In a business world where competition is higher than ever before, it has become increasingly difficult for firms to differentiate solely on products. That is why many firms have begun focusing on services too. This Idea looks at this trend, referred to here as ‘servitization’ and considers how you can ensure the shift to such sales is a successful one for your organization.
There has been a growing trend in recent years for suppliers to differentiate their products through services, rather than solely through products. Consider the case of Apple, whose market share has consistently come under assault from cheaper tablets and touch screen phones competing with their iPad and iPhone. Nevertheless, it has managed to stay ahead and one of the reasons why is through a focus on customer service; Apple stores are designed to feel friendly, with a hands-on experience of their products.
In a report published by Cranfield School of Management, Professors Lynette Ryals and Neil Rackham refer to this trend as ‘servitization’. In essence, servitization is the shift, or transformation, made by companies from selling products to providing services and solutions. A classic example is of Rolls Royce, which now contracts with many of its customers for ‘power-by-the-hour’: the customer buys the power an aero engine delivers, instead of the aero engine itself, and Rolls-Royce provides all of the support (including maintenance) to ensure that the engines continue to deliver power.
These kinds of sales are described by Ryals and Rackham as ‘complex’ business-to-business sales, and they typically involve a high level of customization. They also tend to involve a higher cost of selling and longer sales cycles.
However, there is evidence that firms are struggling to profit from servitizing; often, servitizing means that the opportunities to gain efficiencies through standardization are limited. As such, servitized selling is a risky activity — riskier than selling standard services or products; for example, there is the risk of spending too much time and effort on a complex sale with the chances of winning it potentially lower than the chances of winning a smaller, standard deal.
Companies transforming into servitized firms must have a process that deals systematically with the costs and risks associated with servitization. Ryals and Rackham suggest that every sales opportunity, whether with an existing or with a new customer, be evaluated based on its desirability and winnability; in other words, the following questions must be asked: do we want this opportunity (desirability), and can we win it (winnability)?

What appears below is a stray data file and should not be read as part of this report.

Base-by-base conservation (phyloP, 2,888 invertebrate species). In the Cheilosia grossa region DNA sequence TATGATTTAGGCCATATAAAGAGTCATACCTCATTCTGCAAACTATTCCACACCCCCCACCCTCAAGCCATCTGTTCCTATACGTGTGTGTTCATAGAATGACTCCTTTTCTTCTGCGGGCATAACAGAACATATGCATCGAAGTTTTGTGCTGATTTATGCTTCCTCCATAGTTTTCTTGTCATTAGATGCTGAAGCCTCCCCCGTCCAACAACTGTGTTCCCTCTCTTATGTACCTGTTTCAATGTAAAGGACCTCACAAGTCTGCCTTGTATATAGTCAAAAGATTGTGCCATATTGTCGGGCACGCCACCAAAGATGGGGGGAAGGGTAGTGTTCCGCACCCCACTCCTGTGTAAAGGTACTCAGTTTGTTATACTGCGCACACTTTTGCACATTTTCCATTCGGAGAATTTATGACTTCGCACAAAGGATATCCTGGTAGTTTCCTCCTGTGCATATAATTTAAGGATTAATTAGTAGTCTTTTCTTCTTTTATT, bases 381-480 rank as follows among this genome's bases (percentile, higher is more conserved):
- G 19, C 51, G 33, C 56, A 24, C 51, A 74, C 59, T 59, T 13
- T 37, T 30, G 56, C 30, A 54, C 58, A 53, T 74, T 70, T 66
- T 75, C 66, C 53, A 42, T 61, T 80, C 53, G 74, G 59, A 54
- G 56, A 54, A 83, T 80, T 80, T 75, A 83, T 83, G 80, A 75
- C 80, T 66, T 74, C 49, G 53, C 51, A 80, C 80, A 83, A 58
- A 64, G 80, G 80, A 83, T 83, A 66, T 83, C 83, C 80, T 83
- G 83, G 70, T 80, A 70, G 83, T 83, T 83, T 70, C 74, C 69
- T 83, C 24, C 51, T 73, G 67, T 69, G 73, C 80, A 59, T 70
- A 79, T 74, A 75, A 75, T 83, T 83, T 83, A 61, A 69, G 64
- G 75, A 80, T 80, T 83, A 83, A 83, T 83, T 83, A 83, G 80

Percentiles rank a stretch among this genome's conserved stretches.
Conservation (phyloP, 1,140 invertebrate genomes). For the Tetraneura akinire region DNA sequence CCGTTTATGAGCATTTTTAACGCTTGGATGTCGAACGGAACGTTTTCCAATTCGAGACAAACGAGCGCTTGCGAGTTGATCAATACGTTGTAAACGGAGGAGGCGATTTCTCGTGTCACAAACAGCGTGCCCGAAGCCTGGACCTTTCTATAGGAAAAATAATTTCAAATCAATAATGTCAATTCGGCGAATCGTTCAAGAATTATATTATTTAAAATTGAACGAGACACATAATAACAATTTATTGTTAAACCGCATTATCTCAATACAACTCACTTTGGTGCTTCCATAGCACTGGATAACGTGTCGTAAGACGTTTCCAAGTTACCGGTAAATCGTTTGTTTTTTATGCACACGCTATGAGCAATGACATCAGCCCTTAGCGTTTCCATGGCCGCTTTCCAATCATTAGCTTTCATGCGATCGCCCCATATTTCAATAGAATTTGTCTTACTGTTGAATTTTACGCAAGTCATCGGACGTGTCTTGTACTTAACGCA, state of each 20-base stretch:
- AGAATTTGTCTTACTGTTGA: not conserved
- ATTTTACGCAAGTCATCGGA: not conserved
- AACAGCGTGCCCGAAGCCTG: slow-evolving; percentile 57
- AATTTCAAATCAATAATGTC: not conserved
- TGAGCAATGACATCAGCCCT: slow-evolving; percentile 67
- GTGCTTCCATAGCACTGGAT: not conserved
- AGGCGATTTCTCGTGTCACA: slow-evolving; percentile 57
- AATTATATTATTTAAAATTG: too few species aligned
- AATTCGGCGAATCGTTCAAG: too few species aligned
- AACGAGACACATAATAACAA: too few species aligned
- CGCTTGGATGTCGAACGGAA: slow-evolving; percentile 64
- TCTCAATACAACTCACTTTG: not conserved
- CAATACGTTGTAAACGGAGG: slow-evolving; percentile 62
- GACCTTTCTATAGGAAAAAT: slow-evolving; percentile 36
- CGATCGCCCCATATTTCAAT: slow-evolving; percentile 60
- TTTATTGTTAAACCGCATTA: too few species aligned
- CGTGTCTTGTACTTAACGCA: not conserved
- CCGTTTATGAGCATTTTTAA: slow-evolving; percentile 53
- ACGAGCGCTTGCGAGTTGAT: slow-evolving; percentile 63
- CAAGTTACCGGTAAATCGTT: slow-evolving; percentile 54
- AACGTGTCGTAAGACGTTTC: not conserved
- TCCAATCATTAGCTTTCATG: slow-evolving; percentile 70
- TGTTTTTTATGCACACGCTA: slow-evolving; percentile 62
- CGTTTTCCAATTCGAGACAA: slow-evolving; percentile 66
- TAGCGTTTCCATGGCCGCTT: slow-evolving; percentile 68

The reality highlighted by Ryals and Rackham’s paper is that organizations transforming into product-service providers face critical internal and external challenges. As such, they set out a conceptual framework to demonstrate how the desirability of a sales opportunity should be evaluated: the sales team should consider whether desirability is positively impacted not just by financial value, but also by relational value, and is negatively impacted by risk.
‘Financial value’ refers to the net present value of the opportunity, whereas ‘relational value’ refers to indirect financial benefits to a supplier’s customer relationships (such as referrals, innovation and learning opportunities, reputation, etc.).
Moreover, if a supplier is servitizing, it should frequently re-evaluate its sales opportunities during the sales process, so that it can understand the expected monetary value of each opportunity and, where necessary, pull out of less attractive opportunities. This will ensure it does not over-extend itself.
Finally, servitizing also has an effect on the relationship between the organization’s marketing and sales departments; traditionally, they work in a linear fashion, with marketing identifying opportunities and then handing them over to sales. In servitized firms, they should work together and take a more systematic and iterative approach to sales opportunities.
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